Karzai agrees to Afghan run-off election
International leaders welcomed Afghan President Hamid Karzai's acceptance of a run-off vote but said there were still challenges to overcome in making Afghanistan's electoral process fair.
U.S. President Barack Obama called Karzai's acceptance of the findings of Afghanistan's Independent Election Commission a key step in "a credible process" for the people of Afghanistan.
Prime Minister Stephen Harper said while the first round of elections was not without controversy, the government was pleased that both candidates recognized the "need for a run-off election in the best interests of Afghan democracy."
"Canada has consistently stated that all parties must respect the Afghan electoral process and the Afghan constitution," Harper said in a statement.
He encouraged Afghans to vote in the second round of elections. Some have said they feared a flare-up of violence and were wary of voting again.
The IEC ordered a Nov. 7 run-off vote in the presidential election between Karzai and opponent Abdullah Abdullah after investigators determined Karzai did not earn enough valid votes for a majority. Afghan electoral law states a run-off is required if no candidate gets above 50 per cent of the vote.
The chairman of the IEC, Azizullah Lodin, said the commission did not want to "leave the people of Afghanistan in uncertainty" any longer.
UN panel found evidence of massive fraud
UN Secretary-General Ban Ki-moon said Tuesday that organizing a second election would be a "huge challenge" but that the UN would do everything it could to make sure the election was transparent and credible.
Jawed Ludin, Afghanistan's Ambassador to Canada, said the run-off election will not be easy but said it is necesary.
"Democracy is taking roots, and everything we do — the international community, Afghans — it's going to affect how this foundation is laid," he told CBC News.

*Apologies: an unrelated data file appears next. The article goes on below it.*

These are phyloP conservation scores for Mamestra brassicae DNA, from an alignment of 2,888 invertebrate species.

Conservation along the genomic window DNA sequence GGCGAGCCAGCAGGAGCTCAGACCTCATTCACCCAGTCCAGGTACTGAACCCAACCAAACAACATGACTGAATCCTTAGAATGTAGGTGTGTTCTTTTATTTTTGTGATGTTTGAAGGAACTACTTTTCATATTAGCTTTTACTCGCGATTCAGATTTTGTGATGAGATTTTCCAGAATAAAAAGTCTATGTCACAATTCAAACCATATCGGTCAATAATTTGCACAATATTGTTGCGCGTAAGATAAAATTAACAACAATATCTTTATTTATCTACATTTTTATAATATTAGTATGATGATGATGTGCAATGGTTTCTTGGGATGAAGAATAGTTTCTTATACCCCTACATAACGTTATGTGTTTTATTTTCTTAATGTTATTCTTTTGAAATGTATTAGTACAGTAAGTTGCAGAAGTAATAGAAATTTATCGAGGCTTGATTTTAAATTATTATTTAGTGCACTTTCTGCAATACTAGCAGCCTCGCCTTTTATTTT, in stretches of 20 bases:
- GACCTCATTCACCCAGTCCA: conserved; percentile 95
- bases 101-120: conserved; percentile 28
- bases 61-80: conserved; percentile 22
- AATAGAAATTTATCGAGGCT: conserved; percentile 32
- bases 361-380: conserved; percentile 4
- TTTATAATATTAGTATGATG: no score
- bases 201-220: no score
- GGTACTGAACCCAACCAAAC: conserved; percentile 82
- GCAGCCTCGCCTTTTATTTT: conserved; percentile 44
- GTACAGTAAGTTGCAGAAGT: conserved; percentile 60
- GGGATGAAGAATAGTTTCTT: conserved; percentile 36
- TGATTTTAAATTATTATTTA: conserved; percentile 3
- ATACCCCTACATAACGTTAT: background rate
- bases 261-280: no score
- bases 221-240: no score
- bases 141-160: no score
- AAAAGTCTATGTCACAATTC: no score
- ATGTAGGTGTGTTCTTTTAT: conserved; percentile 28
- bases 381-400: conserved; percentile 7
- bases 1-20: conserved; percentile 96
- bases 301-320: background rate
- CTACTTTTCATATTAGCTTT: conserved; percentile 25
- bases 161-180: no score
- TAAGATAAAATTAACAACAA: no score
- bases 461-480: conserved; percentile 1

The findings come after the UN-backed Electoral Complaints Commission (ECC) invalidated ballots from thousands of polling stations.
The original vote count gave Karzai 54.6 per cent of the total, enough to win outright against his nearest challenger, former foreign minister Abdullah.
Canadian Grant Kippen of Ottawa, who heads the UN commission, said Monday that investigators found a significant amount of fraud in the results sample they looked at.
Karzai bows to international pressure
Karzai was facing considerable international pressure to abide by the finding of the ECC and agree to either a run-off or a power-sharing arrangement with Abdullah.
Much of the pressure was coming from representatives of the United States, Canada and Britain, three countries with troops stationed in Afghanistan and fighting alongside his government.
Standing alongside Karzai when he made the announcement was U.S. Senator John Kerry, the chair of the U.S. Senate foreign relations committee, who had frequently visited Karzai to address U.S. concerns over the legitimacy of the election.
Kerry said Karzai "has shown genuine leadership in the decision he has made today" and said the agreement had turned the crisis into a "moment of great opportunity."
One option to avoid a run-off was a power-sharing deal, though the form it would take is unclear. It could also take weeks or months to hammer out an agreement between the two rivals.
Karzai ruled out a coalition government, telling reporters "there is no space for a coalition government in the law."
A spokesman for Abdullah said the former foreign minister still sees a second-round vote as the best option. However he also said that should a run-off vote not be possible, due to weather or security concerns, Abdullah would be open to a power-sharing arrangement with Karzai.
A report released Monday by the ECC confirmed that fraud occurred at more than 3,000 polling stations. It ordered that all the ballots at 210 of those stations be invalidated. Some voting stations showed fraud on up to 96 per cent of the ballots, according to the commission's report.
With files from The Canadian Press and The Associated Press